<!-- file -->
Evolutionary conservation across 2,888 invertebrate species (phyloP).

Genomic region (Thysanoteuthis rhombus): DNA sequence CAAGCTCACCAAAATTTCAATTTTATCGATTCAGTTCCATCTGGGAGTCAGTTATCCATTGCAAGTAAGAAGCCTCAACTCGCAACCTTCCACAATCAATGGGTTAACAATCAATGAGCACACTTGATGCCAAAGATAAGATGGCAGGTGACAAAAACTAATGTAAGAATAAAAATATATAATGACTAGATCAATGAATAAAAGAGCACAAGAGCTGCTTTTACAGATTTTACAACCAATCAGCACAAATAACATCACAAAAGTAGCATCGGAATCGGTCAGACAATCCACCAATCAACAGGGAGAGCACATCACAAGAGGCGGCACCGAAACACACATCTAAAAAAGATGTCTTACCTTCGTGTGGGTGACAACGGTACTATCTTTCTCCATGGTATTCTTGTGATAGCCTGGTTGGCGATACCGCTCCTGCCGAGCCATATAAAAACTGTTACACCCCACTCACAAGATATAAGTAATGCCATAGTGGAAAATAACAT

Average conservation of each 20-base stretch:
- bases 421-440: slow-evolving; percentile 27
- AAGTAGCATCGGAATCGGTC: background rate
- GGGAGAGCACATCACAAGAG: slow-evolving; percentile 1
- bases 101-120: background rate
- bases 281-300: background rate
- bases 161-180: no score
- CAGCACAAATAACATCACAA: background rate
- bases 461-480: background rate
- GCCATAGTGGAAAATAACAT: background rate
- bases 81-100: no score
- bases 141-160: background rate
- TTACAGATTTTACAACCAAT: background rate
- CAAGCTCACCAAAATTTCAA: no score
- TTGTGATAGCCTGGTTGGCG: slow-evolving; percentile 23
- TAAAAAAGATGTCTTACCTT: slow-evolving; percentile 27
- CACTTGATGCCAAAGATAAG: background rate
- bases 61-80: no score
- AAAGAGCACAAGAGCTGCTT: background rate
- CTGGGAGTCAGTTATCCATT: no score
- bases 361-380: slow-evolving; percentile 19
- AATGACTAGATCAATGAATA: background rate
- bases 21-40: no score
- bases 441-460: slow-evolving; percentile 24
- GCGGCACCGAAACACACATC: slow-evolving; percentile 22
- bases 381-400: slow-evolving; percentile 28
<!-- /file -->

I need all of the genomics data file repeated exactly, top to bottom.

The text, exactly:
Evolutionary conservation across 2,888 invertebrate species (phyloP).

Genomic region (Thysanoteuthis rhombus): DNA sequence CAAGCTCACCAAAATTTCAATTTTATCGATTCAGTTCCATCTGGGAGTCAGTTATCCATTGCAAGTAAGAAGCCTCAACTCGCAACCTTCCACAATCAATGGGTTAACAATCAATGAGCACACTTGATGCCAAAGATAAGATGGCAGGTGACAAAAACTAATGTAAGAATAAAAATATATAATGACTAGATCAATGAATAAAAGAGCACAAGAGCTGCTTTTACAGATTTTACAACCAATCAGCACAAATAACATCACAAAAGTAGCATCGGAATCGGTCAGACAATCCACCAATCAACAGGGAGAGCACATCACAAGAGGCGGCACCGAAACACACATCTAAAAAAGATGTCTTACCTTCGTGTGGGTGACAACGGTACTATCTTTCTCCATGGTATTCTTGTGATAGCCTGGTTGGCGATACCGCTCCTGCCGAGCCATATAAAAACTGTTACACCCCACTCACAAGATATAAGTAATGCCATAGTGGAAAATAACAT

Average conservation of each 20-base stretch:
- bases 421-440: slow-evolving; percentile 27
- AAGTAGCATCGGAATCGGTC: background rate
- GGGAGAGCACATCACAAGAG: slow-evolving; percentile 1
- bases 101-120: background rate
- bases 281-300: background rate
- bases 161-180: no score
- CAGCACAAATAACATCACAA: background rate
- bases 461-480: background rate
- GCCATAGTGGAAAATAACAT: background rate
- bases 81-100: no score
- bases 141-160: background rate
- TTACAGATTTTACAACCAAT: background rate
- CAAGCTCACCAAAATTTCAA: no score
- TTGTGATAGCCTGGTTGGCG: slow-evolving; percentile 23
- TAAAAAAGATGTCTTACCTT: slow-evolving; percentile 27
- CACTTGATGCCAAAGATAAG: background rate
- bases 61-80: no score
- AAAGAGCACAAGAGCTGCTT: background rate
- CTGGGAGTCAGTTATCCATT: no score
- bases 361-380: slow-evolving; percentile 19
- AATGACTAGATCAATGAATA: background rate
- bases 21-40: no score
- bases 441-460: slow-evolving; percentile 24
- GCGGCACCGAAACACACATC: slow-evolving; percentile 22
- bases 381-400: slow-evolving; percentile 28